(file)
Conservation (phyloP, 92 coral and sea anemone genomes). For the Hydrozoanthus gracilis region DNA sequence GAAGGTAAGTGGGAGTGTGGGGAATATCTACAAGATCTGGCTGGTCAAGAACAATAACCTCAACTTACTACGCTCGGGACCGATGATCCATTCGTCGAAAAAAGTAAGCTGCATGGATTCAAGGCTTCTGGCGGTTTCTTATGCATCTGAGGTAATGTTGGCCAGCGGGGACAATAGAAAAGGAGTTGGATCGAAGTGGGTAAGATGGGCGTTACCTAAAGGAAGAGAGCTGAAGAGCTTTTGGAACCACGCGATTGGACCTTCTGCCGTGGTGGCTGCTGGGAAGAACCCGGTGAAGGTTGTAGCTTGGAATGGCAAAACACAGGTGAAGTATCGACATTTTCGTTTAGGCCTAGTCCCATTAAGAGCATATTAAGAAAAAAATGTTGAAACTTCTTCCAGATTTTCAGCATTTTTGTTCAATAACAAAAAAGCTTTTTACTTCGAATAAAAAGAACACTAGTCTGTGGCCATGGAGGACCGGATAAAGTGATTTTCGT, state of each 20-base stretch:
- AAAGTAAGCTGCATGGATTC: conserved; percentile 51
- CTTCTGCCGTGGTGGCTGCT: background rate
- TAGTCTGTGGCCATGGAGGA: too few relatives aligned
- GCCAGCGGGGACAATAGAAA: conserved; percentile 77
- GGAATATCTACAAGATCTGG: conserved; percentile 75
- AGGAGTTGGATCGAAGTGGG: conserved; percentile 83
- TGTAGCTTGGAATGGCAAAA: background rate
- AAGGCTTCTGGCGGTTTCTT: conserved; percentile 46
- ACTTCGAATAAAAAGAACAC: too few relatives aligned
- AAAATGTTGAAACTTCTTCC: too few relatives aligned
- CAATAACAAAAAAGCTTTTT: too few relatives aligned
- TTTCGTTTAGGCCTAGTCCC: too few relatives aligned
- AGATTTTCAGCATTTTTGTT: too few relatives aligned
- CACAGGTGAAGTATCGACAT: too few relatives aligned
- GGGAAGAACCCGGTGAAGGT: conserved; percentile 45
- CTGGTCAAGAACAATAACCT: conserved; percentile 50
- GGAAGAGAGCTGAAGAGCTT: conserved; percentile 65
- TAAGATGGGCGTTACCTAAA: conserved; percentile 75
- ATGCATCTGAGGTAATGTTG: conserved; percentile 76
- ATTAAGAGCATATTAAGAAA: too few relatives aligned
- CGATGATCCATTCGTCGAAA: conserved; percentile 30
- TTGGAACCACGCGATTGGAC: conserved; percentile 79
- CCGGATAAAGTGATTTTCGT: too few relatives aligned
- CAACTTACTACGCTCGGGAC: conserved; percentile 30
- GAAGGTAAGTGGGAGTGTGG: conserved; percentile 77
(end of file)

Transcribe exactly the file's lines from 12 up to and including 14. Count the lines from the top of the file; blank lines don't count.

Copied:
- CAATAACAAAAAAGCTTTTT: too few relatives aligned
- TTTCGTTTAGGCCTAGTCCC: too few relatives aligned
- AGATTTTCAGCATTTTTGTT: too few relatives aligned